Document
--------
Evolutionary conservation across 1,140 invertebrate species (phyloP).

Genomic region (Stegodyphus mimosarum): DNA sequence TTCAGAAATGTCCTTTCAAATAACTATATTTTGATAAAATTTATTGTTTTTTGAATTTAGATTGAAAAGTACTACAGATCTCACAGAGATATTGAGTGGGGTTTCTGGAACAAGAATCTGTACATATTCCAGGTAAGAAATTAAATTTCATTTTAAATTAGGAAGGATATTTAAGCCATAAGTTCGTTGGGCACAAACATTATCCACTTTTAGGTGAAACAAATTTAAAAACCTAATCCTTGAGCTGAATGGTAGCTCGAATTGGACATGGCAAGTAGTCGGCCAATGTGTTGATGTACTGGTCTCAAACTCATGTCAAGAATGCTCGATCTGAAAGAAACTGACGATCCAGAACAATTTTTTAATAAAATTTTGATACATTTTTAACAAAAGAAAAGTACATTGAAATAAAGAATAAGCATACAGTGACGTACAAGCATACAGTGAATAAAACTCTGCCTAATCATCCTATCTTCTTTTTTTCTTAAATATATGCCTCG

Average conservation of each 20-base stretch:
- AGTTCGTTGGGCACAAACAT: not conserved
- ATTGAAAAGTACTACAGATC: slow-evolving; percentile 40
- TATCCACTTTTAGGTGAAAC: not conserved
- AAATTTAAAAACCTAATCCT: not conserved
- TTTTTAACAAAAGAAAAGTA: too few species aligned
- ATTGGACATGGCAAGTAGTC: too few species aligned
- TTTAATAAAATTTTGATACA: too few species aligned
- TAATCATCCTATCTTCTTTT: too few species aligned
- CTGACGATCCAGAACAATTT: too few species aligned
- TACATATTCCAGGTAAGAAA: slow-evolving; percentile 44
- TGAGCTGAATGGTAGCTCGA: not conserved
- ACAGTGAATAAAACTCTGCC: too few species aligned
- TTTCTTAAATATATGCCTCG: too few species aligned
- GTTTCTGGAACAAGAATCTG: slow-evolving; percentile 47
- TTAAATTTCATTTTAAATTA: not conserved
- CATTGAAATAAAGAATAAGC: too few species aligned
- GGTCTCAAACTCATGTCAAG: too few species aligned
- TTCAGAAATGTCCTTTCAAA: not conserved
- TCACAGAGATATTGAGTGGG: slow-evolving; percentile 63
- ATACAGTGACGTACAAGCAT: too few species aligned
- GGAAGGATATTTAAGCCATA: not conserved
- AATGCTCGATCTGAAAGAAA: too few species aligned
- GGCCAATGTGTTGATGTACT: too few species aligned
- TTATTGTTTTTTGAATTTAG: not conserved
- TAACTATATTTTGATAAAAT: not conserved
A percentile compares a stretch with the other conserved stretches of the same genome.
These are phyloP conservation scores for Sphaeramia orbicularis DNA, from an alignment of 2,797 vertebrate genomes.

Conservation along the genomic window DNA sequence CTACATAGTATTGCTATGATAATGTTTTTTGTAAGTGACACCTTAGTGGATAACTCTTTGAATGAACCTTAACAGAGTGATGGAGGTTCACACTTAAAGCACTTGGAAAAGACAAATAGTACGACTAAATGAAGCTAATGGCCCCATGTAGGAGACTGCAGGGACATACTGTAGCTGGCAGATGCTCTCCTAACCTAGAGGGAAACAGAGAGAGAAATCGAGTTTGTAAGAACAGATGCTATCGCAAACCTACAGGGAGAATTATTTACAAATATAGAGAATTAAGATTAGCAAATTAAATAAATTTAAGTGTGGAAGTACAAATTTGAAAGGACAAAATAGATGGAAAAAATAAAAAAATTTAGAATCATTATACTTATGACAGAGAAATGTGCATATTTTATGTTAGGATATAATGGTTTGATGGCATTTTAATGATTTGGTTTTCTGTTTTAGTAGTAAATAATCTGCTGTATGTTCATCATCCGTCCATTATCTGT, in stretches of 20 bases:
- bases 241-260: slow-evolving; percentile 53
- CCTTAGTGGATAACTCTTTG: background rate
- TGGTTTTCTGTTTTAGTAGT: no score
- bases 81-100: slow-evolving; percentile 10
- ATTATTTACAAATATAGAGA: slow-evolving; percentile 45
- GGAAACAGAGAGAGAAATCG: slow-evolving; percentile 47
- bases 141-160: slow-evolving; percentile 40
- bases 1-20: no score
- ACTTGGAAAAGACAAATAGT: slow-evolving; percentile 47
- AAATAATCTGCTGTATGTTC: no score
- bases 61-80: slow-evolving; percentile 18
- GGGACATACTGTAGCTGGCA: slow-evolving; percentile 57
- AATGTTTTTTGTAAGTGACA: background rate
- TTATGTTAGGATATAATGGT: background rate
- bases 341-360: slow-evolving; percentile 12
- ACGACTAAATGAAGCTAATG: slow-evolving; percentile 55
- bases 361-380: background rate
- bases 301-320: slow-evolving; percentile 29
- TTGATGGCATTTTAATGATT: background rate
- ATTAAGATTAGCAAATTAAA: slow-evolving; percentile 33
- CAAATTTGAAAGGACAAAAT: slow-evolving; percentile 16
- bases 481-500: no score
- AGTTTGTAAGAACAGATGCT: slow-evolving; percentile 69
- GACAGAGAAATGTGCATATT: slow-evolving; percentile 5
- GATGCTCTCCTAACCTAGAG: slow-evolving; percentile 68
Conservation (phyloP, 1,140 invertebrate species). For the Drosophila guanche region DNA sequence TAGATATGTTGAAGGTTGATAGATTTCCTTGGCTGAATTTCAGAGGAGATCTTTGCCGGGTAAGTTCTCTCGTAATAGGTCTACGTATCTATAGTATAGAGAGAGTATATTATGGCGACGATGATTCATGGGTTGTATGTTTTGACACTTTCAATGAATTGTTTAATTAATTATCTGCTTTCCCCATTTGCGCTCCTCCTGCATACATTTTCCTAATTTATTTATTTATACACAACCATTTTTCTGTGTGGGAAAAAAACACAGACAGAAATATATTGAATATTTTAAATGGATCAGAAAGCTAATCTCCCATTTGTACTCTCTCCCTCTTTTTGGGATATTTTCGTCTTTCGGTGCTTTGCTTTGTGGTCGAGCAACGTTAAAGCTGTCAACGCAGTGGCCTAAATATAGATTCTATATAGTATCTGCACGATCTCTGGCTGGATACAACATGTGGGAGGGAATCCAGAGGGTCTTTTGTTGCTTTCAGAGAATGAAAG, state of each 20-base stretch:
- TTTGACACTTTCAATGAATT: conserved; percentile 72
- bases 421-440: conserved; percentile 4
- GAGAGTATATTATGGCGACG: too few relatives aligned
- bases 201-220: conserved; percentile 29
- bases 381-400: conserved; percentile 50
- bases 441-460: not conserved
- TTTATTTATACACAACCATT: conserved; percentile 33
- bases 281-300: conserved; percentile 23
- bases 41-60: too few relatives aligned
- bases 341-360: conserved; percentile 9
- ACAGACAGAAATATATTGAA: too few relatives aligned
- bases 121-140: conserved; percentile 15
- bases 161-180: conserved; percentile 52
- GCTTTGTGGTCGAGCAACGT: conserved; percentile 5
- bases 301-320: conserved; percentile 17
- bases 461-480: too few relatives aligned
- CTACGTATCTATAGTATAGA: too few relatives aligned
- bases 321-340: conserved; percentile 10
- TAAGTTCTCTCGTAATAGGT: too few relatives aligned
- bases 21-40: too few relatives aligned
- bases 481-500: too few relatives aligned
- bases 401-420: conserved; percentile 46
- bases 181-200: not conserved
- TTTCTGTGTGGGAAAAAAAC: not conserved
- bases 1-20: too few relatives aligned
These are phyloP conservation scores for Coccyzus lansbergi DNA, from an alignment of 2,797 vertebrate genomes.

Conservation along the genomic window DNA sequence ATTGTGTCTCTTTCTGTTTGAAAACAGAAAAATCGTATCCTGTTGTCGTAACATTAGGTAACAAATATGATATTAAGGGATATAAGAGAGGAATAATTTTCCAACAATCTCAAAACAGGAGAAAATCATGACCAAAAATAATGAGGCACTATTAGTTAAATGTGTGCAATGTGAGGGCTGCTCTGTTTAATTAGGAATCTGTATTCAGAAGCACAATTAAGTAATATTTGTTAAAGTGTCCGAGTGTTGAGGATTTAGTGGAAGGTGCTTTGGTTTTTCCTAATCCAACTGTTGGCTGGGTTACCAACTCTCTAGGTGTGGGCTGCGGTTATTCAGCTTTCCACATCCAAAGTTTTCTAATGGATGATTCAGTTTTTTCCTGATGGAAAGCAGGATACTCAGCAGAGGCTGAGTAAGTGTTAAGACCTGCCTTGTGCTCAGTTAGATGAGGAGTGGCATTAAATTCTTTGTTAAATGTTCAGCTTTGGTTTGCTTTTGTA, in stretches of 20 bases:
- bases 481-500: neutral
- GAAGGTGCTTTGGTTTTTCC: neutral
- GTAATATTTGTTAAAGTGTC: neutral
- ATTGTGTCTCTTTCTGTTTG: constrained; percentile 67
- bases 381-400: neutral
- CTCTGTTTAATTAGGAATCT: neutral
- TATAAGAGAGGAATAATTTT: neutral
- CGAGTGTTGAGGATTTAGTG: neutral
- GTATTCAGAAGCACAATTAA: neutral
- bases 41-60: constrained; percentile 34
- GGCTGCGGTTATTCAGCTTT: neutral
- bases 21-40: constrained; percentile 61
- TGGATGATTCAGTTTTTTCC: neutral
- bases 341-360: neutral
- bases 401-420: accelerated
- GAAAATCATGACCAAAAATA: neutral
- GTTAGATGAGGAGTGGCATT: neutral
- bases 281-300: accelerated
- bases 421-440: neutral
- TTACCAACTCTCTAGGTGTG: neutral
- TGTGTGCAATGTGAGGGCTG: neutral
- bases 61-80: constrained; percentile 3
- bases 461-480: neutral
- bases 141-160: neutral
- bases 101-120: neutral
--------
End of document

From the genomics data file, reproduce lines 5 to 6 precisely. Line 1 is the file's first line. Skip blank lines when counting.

- ATTGAAAAGTACTACAGATC: slow-evolving; percentile 40
- TATCCACTTTTAGGTGAAAC: not conserved